No-No’s to Live By

21 May

So, here are a few “no-no” phrases never to use when those conflicts do arise, courtesy of an article by Georgia Lee for FAMILYSHARE.


  •  Profanities

Don’t fire back when your child hurls these at you. In the end, you are the adult and everything you do is teaching your child how to behave when he reaches adulthood.

  • “You’re/You’re a (insert any insulting label here)”

Part of fighting fair is constructively expressing your real feelings and concerns and then working toward resolving them. Labels and insults do neither and only cause hurt feelings or increased anger

  • “I never wanted you,” or “I wish I never had you!”

Questioning the validity of your child’s right to exist is never a thought you want to implant in his mind — and it may come back to haunt you if he tries to make it a reality.

  • “You were a mistake,” or “You ruined my life!”

Being born was not his decision — it was yours. And even in the heat of the moment, making such an ugly claim says more about you than it says about him.

  • “Why can’t you be more like __?”

He is who he is, and asking him to be someone else is the same as telling him, “You’re not good enough the way you are.”

  • “I hate you,” or “I don’t love you!” 

Let’s hope neither of these statements is true. Even if they are true, they still don’t need to be said — and it might be time for counseling!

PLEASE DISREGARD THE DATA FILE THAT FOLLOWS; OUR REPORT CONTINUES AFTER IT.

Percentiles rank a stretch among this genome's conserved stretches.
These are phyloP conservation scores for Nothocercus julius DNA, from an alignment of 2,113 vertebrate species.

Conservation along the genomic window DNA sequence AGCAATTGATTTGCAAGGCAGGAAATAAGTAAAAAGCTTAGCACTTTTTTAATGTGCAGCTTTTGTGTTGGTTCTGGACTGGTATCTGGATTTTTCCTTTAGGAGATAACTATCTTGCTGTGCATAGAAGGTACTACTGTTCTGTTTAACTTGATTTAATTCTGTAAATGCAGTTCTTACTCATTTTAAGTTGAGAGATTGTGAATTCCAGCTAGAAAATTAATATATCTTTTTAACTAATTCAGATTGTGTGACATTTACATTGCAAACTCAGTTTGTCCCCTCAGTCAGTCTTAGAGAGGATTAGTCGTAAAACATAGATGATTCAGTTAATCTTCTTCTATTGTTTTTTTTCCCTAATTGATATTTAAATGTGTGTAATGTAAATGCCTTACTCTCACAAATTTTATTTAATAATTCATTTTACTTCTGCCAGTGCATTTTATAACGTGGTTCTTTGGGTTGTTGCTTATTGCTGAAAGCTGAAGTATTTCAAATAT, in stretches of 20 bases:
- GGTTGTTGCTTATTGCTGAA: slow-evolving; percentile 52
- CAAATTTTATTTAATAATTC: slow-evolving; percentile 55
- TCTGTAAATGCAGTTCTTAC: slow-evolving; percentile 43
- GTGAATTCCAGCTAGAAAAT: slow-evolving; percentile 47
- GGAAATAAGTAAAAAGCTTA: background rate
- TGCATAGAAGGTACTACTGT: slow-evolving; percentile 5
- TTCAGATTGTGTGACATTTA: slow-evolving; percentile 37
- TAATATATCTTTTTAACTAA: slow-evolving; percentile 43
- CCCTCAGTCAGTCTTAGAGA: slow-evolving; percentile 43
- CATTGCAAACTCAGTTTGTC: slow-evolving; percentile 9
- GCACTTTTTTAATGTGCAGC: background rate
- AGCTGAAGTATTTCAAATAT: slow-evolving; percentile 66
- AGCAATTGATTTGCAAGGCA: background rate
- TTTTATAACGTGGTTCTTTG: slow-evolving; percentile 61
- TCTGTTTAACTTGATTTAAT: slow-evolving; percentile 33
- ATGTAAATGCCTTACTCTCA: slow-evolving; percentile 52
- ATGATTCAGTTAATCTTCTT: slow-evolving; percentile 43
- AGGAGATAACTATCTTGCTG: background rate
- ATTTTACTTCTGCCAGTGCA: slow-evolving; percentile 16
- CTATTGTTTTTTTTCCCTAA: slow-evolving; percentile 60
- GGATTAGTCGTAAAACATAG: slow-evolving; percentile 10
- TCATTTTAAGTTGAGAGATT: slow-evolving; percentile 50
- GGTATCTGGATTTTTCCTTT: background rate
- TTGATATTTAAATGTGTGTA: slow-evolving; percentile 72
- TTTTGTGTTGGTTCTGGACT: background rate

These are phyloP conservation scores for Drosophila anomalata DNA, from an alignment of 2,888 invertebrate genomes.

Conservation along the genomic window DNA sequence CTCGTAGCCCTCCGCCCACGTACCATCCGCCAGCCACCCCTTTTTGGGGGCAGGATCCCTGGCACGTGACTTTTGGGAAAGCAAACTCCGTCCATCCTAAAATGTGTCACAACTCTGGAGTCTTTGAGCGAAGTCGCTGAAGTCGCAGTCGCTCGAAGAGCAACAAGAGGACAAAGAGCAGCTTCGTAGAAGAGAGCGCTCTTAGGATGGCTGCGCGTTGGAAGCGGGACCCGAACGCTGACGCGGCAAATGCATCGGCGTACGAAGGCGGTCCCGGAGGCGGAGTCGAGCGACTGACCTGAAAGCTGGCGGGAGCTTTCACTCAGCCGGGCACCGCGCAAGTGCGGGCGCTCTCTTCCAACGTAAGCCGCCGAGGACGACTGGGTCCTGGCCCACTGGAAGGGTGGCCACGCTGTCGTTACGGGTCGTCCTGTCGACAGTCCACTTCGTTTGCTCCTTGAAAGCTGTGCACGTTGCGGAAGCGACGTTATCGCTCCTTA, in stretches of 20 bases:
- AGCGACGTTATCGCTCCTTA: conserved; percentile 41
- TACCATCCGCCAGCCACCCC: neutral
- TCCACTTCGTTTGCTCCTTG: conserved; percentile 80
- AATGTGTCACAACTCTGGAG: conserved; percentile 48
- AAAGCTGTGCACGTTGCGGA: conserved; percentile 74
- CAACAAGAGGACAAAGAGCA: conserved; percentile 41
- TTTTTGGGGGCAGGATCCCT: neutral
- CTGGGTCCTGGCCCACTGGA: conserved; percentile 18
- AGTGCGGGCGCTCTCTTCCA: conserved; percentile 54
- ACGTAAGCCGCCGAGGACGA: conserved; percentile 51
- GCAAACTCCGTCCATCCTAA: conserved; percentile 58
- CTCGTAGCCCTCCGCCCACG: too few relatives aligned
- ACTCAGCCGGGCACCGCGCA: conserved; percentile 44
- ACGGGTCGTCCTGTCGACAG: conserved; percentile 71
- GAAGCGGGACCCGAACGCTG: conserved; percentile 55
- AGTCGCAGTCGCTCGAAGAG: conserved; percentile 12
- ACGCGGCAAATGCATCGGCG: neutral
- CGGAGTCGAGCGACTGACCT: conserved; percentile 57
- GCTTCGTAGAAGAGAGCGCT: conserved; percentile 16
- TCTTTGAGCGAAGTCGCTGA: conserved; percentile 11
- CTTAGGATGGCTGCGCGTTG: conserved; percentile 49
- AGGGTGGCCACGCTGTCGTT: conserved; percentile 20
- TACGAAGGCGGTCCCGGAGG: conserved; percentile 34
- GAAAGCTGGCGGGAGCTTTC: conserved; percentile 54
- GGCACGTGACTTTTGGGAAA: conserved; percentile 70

• “Shut up, I don’t care!”

Listening is much harder and much more important than speaking.

  • “I’m leaving,” or “I’m not coming back!”

Don’t ever give your child a reason to feel abandoned. If you need to step outside to get some air, do it. But don’t take your keys, and give yourself a time frame in which to return. Then, come back!

  • “Get out!”

Your child needs a safe haven to call home and a comfortable place to rest his head. Ripping this away from him is not only against the law, it causes catastrophic damage to your relationship. And your child may not be so willing to return when you’ve calmed down and want him to come back.

Conflict with your child is inevitable, but it doesn’t have to be destructive to the relationship. So, see if you can keep these phrases out of the fight the next time your child drives you mad!


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